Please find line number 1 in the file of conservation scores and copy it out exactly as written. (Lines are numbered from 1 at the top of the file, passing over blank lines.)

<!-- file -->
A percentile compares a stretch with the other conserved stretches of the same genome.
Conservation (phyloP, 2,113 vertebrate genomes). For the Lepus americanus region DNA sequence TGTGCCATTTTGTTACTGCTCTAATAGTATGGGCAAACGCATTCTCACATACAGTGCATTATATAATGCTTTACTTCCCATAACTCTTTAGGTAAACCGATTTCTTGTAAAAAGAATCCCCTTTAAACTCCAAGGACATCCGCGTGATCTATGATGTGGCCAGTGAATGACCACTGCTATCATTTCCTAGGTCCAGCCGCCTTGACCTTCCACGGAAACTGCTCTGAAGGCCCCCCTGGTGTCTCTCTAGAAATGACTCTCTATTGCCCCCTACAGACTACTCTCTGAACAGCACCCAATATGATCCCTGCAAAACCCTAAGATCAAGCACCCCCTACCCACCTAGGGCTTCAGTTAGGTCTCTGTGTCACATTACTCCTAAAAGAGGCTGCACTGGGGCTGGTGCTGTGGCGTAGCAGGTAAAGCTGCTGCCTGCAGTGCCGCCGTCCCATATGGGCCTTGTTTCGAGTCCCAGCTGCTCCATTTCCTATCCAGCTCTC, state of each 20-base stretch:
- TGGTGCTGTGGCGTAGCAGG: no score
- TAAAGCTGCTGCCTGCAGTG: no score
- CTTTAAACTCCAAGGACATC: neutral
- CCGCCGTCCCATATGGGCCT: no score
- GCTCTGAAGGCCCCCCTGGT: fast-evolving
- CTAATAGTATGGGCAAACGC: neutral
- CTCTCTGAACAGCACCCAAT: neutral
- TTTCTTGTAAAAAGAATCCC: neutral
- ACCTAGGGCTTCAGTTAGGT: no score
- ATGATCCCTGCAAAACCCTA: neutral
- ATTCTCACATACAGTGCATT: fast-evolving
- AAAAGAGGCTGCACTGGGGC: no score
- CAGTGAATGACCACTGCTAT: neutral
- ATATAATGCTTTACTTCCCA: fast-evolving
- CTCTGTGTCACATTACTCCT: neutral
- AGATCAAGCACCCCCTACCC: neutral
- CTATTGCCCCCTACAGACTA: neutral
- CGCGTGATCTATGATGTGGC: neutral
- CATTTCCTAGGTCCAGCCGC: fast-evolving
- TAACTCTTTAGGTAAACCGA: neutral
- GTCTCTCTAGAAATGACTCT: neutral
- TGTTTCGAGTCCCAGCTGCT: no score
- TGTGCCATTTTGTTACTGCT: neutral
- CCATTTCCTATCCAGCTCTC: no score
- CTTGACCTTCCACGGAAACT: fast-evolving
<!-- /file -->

A percentile compares a stretch with the other conserved stretches of the same genome.